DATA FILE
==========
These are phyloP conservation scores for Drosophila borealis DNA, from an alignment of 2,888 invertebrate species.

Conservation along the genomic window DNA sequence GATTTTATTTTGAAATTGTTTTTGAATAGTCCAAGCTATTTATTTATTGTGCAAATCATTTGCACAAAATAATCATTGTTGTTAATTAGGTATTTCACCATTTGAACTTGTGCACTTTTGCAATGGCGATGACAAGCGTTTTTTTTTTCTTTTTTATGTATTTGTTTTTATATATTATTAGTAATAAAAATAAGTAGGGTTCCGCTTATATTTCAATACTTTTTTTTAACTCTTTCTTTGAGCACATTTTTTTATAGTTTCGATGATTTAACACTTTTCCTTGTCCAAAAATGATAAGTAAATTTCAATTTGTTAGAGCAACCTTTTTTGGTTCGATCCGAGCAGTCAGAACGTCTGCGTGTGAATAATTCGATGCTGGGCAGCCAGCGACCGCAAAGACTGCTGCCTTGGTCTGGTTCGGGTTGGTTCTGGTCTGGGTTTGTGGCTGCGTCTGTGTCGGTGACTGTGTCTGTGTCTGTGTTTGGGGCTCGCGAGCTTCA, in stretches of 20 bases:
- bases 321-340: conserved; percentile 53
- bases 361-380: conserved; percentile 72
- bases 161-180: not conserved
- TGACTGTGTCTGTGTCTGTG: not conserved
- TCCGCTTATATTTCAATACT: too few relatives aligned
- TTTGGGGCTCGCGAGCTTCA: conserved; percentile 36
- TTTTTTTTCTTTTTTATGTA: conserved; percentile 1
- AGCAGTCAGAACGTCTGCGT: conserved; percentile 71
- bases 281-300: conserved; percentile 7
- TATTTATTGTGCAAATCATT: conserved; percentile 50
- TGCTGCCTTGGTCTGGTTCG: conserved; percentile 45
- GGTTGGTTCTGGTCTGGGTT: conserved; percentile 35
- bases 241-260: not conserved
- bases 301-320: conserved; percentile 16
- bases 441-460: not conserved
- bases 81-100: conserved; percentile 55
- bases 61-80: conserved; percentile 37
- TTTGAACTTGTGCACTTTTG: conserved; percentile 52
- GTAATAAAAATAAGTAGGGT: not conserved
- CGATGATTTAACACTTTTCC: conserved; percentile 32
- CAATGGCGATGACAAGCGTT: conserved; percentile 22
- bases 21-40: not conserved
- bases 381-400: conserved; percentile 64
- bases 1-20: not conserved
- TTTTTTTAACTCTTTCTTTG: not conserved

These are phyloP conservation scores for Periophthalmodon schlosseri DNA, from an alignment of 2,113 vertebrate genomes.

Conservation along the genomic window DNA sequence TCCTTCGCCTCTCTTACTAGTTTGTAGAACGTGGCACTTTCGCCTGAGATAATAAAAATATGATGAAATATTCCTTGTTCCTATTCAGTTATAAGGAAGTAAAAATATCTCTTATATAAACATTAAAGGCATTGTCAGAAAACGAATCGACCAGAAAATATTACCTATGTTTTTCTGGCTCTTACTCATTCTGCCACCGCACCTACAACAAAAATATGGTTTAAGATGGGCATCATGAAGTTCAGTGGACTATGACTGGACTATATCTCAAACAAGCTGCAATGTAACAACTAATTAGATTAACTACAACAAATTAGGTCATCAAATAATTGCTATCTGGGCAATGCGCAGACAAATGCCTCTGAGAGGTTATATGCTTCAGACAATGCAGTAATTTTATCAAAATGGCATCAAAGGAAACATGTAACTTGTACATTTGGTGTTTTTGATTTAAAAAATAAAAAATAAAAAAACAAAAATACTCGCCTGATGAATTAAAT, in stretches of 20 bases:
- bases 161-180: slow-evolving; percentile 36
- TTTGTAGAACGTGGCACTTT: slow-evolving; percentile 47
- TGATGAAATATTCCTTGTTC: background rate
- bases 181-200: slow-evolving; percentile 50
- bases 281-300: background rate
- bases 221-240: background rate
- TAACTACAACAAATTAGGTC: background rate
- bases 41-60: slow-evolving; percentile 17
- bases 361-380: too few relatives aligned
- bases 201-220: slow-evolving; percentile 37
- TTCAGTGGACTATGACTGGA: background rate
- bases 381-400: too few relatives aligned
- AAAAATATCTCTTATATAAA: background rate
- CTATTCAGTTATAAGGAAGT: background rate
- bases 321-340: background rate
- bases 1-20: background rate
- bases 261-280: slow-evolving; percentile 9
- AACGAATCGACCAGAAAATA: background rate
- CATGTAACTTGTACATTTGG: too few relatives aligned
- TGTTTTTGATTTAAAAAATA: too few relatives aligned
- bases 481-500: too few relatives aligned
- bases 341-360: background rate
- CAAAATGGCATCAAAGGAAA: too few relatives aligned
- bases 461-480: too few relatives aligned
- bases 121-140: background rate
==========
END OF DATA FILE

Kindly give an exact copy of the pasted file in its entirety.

These are phyloP conservation scores for Drosophila borealis DNA, from an alignment of 2,888 invertebrate species.

Conservation along the genomic window DNA sequence GATTTTATTTTGAAATTGTTTTTGAATAGTCCAAGCTATTTATTTATTGTGCAAATCATTTGCACAAAATAATCATTGTTGTTAATTAGGTATTTCACCATTTGAACTTGTGCACTTTTGCAATGGCGATGACAAGCGTTTTTTTTTTCTTTTTTATGTATTTGTTTTTATATATTATTAGTAATAAAAATAAGTAGGGTTCCGCTTATATTTCAATACTTTTTTTTAACTCTTTCTTTGAGCACATTTTTTTATAGTTTCGATGATTTAACACTTTTCCTTGTCCAAAAATGATAAGTAAATTTCAATTTGTTAGAGCAACCTTTTTTGGTTCGATCCGAGCAGTCAGAACGTCTGCGTGTGAATAATTCGATGCTGGGCAGCCAGCGACCGCAAAGACTGCTGCCTTGGTCTGGTTCGGGTTGGTTCTGGTCTGGGTTTGTGGCTGCGTCTGTGTCGGTGACTGTGTCTGTGTCTGTGTTTGGGGCTCGCGAGCTTCA, in stretches of 20 bases:
- bases 321-340: conserved; percentile 53
- bases 361-380: conserved; percentile 72
- bases 161-180: not conserved
- TGACTGTGTCTGTGTCTGTG: not conserved
- TCCGCTTATATTTCAATACT: too few relatives aligned
- TTTGGGGCTCGCGAGCTTCA: conserved; percentile 36
- TTTTTTTTCTTTTTTATGTA: conserved; percentile 1
- AGCAGTCAGAACGTCTGCGT: conserved; percentile 71
- bases 281-300: conserved; percentile 7
- TATTTATTGTGCAAATCATT: conserved; percentile 50
- TGCTGCCTTGGTCTGGTTCG: conserved; percentile 45
- GGTTGGTTCTGGTCTGGGTT: conserved; percentile 35
- bases 241-260: not conserved
- bases 301-320: conserved; percentile 16
- bases 441-460: not conserved
- bases 81-100: conserved; percentile 55
- bases 61-80: conserved; percentile 37
- TTTGAACTTGTGCACTTTTG: conserved; percentile 52
- GTAATAAAAATAAGTAGGGT: not conserved
- CGATGATTTAACACTTTTCC: conserved; percentile 32
- CAATGGCGATGACAAGCGTT: conserved; percentile 22
- bases 21-40: not conserved
- bases 381-400: conserved; percentile 64
- bases 1-20: not conserved
- TTTTTTTAACTCTTTCTTTG: not conserved

These are phyloP conservation scores for Periophthalmodon schlosseri DNA, from an alignment of 2,113 vertebrate genomes.

Conservation along the genomic window DNA sequence TCCTTCGCCTCTCTTACTAGTTTGTAGAACGTGGCACTTTCGCCTGAGATAATAAAAATATGATGAAATATTCCTTGTTCCTATTCAGTTATAAGGAAGTAAAAATATCTCTTATATAAACATTAAAGGCATTGTCAGAAAACGAATCGACCAGAAAATATTACCTATGTTTTTCTGGCTCTTACTCATTCTGCCACCGCACCTACAACAAAAATATGGTTTAAGATGGGCATCATGAAGTTCAGTGGACTATGACTGGACTATATCTCAAACAAGCTGCAATGTAACAACTAATTAGATTAACTACAACAAATTAGGTCATCAAATAATTGCTATCTGGGCAATGCGCAGACAAATGCCTCTGAGAGGTTATATGCTTCAGACAATGCAGTAATTTTATCAAAATGGCATCAAAGGAAACATGTAACTTGTACATTTGGTGTTTTTGATTTAAAAAATAAAAAATAAAAAAACAAAAATACTCGCCTGATGAATTAAAT, in stretches of 20 bases:
- bases 161-180: slow-evolving; percentile 36
- TTTGTAGAACGTGGCACTTT: slow-evolving; percentile 47
- TGATGAAATATTCCTTGTTC: background rate
- bases 181-200: slow-evolving; percentile 50
- bases 281-300: background rate
- bases 221-240: background rate
- TAACTACAACAAATTAGGTC: background rate
- bases 41-60: slow-evolving; percentile 17
- bases 361-380: too few relatives aligned
- bases 201-220: slow-evolving; percentile 37
- TTCAGTGGACTATGACTGGA: background rate
- bases 381-400: too few relatives aligned
- AAAAATATCTCTTATATAAA: background rate
- CTATTCAGTTATAAGGAAGT: background rate
- bases 321-340: background rate
- bases 1-20: background rate
- bases 261-280: slow-evolving; percentile 9
- AACGAATCGACCAGAAAATA: background rate
- CATGTAACTTGTACATTTGG: too few relatives aligned
- TGTTTTTGATTTAAAAAATA: too few relatives aligned
- bases 481-500: too few relatives aligned
- bases 341-360: background rate
- CAAAATGGCATCAAAGGAAA: too few relatives aligned
- bases 461-480: too few relatives aligned
- bases 121-140: background rate